Here’s What You Need to Know about the EEOC’s Pay-Data Rule
When the White House Office of Management and Budget announced plans to stay the Obama-era pay-data-collection rule in August 2017, few observers were surprised. It was just the latest move by the Trump administration to roll back many of the rules and regulations instituted by his predecessor.
However, employers’ collective sigh of relief was short-lived. In response to a lawsuit filed by the National Women’s Law Center against the OMB, a federal judge reinstated the rule on April 25, requiring the Equal Employment Opportunity Commission to collect pay data—sorted by job category, race, ethnicity and gender—from companies with more than 100 employees.
Previously, employers were required to provide a “headcount report,” broken down by job category, race and gender, explains Brett Coburn, a partner in the labor and employment group of Atlanta-based Alston & Bird. While the revised EEO-1 form “uses the same building blocks,” he says, it also collects total W-2 compensation data and hours worked. The rule is intended to help the EEOC identify instances of pay discrimination, but Coburn is dubious it will do anything but create an administrative burden for employers.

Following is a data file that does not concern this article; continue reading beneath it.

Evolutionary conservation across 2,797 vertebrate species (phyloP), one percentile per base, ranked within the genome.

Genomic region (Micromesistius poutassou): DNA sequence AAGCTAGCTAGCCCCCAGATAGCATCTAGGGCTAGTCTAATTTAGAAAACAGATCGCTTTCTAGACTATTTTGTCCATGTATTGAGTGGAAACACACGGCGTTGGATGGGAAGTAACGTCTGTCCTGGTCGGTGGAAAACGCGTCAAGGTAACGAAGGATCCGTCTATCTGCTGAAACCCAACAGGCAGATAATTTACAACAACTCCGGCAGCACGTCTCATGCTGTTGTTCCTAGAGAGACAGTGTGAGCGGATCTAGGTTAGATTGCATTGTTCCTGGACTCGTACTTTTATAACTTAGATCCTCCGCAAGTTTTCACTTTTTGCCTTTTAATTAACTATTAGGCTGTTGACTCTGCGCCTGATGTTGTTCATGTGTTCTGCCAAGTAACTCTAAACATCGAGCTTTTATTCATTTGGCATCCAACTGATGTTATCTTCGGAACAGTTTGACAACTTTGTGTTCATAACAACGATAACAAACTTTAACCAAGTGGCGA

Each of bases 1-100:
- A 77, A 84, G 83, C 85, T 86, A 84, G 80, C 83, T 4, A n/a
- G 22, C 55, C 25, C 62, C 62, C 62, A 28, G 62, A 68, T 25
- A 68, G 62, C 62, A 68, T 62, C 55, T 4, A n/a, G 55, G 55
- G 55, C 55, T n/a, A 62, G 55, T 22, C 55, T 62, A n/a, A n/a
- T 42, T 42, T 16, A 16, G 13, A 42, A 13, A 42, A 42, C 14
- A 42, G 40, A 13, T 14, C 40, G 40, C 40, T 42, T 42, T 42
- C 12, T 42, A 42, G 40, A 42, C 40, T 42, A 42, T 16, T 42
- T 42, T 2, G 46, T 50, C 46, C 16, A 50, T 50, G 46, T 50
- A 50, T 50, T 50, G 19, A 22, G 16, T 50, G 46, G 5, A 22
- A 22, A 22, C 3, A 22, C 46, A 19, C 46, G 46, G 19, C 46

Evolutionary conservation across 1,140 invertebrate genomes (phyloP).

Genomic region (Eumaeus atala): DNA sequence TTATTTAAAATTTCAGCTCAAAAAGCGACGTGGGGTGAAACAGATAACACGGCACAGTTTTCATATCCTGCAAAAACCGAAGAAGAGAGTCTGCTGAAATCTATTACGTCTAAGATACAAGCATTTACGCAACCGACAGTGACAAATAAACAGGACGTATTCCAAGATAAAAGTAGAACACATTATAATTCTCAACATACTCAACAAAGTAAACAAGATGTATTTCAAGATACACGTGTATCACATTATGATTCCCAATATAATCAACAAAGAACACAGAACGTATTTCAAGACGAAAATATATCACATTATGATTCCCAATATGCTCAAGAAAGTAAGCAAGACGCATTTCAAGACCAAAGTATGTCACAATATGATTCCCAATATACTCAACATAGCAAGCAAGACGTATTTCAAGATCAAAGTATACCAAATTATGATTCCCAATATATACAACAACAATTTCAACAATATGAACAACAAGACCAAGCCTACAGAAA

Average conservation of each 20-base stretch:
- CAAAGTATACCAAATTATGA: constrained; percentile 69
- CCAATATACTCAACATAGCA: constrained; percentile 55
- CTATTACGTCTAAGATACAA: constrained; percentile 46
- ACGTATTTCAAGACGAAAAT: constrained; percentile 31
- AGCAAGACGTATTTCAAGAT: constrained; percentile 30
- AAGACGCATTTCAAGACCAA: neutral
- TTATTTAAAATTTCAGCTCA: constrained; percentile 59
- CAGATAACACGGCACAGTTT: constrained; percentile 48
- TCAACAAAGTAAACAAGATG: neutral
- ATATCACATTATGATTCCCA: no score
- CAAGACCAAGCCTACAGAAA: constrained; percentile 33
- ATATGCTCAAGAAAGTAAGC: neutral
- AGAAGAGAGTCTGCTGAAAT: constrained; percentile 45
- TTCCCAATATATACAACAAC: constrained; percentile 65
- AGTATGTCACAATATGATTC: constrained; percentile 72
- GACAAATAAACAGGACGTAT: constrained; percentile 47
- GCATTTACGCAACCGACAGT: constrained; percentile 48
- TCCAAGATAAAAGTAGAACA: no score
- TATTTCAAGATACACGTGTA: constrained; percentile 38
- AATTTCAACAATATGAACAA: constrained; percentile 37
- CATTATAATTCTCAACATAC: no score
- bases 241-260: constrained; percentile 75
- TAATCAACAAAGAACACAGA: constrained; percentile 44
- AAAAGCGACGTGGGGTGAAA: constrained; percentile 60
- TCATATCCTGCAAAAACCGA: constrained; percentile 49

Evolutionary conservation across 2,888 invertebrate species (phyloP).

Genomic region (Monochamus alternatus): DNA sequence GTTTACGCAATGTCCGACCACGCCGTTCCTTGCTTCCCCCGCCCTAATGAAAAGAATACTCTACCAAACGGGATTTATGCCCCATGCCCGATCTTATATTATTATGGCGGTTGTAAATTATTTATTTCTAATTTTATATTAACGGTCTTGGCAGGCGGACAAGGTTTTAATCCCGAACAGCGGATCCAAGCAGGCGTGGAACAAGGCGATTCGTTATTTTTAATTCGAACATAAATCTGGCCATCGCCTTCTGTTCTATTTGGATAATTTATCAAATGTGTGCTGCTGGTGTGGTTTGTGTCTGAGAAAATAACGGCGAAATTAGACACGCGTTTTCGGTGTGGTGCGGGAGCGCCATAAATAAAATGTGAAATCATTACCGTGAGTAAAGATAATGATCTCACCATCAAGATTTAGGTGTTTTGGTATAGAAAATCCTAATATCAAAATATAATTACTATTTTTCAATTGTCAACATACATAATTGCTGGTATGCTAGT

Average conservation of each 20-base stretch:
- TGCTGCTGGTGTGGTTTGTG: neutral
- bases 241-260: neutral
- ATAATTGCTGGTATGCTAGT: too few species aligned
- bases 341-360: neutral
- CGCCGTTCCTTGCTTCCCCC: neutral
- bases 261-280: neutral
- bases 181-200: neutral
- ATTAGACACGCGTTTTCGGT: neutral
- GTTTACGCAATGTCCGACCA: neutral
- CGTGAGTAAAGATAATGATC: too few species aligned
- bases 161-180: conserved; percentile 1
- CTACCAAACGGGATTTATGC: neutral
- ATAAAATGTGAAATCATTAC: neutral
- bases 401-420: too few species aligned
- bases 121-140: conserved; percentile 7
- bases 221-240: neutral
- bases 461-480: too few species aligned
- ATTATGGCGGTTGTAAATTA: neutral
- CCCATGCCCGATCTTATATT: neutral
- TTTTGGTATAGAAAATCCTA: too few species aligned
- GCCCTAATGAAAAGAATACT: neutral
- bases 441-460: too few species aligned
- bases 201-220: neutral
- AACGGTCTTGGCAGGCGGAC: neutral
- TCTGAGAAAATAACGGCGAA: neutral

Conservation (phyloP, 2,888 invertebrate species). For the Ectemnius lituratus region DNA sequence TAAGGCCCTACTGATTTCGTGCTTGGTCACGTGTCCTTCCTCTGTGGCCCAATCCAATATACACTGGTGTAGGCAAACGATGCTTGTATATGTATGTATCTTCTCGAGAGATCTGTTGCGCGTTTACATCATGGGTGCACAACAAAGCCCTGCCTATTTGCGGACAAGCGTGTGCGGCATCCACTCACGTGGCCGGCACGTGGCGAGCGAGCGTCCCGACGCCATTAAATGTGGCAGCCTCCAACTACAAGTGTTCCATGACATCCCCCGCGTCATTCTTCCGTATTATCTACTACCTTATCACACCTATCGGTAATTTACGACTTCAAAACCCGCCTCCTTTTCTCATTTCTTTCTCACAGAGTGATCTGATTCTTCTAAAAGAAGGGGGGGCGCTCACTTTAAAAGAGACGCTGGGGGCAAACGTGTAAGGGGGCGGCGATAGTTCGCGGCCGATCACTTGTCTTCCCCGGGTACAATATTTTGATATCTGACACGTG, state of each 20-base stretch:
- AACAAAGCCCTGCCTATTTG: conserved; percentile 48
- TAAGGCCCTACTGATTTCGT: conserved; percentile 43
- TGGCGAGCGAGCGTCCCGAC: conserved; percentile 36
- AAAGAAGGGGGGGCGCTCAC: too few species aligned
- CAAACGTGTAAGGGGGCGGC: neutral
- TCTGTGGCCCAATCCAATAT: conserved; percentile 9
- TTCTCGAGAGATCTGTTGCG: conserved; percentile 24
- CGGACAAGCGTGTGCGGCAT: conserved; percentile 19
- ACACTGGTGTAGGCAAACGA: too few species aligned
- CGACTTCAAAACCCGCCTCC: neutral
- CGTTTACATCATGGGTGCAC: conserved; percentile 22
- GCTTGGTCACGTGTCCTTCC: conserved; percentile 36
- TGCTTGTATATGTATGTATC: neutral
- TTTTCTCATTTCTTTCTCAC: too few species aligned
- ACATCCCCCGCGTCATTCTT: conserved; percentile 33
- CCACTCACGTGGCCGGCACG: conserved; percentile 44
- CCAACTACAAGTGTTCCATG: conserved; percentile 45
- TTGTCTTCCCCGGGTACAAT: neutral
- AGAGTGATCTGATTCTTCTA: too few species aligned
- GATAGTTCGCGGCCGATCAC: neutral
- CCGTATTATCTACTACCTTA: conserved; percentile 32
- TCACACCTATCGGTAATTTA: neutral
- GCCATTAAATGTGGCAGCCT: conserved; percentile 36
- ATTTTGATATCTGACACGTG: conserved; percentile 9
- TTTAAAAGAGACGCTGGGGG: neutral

“The data that will be collected is so aggregated and lacking in a lot of critical ways, I don’t know how it’s going to provide useful information to government regulators,” says Coburn. “A company that has been doing EEO reporting for a long time has the headcount stuff under control, but when you start aggregating all the compensation data and hours data, you may need to have two or three or even more different systems communicating with each other to make this happen.”
While the deadline for submitting the data is Sept. 30, the web-based portal through which it will be collected went live on July 15. While employers are now able to begin submitting data, Coburn urges companies not to be in too big of a rush to begin the process, suggesting they wait until mid-September to comply with the requirement to allow time for any kinks to be worked out of the system.
In the meantime, Coburn recommends HR professionals take steps to pull together the requisite data and ensure it can be generated in the appropriate format. And while he’s not completely sold on the idea that the rule will help the EEOC identify instances of pay discrimination, Coburn believes savvy companies will look upon the process as an opportunity to turn the mirror on pay equity in their own organizations and hopefully avoid what he predicts will be the “next big wave” of employment lawsuits.
“This new EEO-1 rule provides an opportunity to HR professionals to start having a robust dialogue about these issues and how to tackle them,” says Coburn. “It’s not an easy thing to fix, but gone are the days when companies could bury their heads in the sand. They need to be proactive and identify issues and start trying to address them.”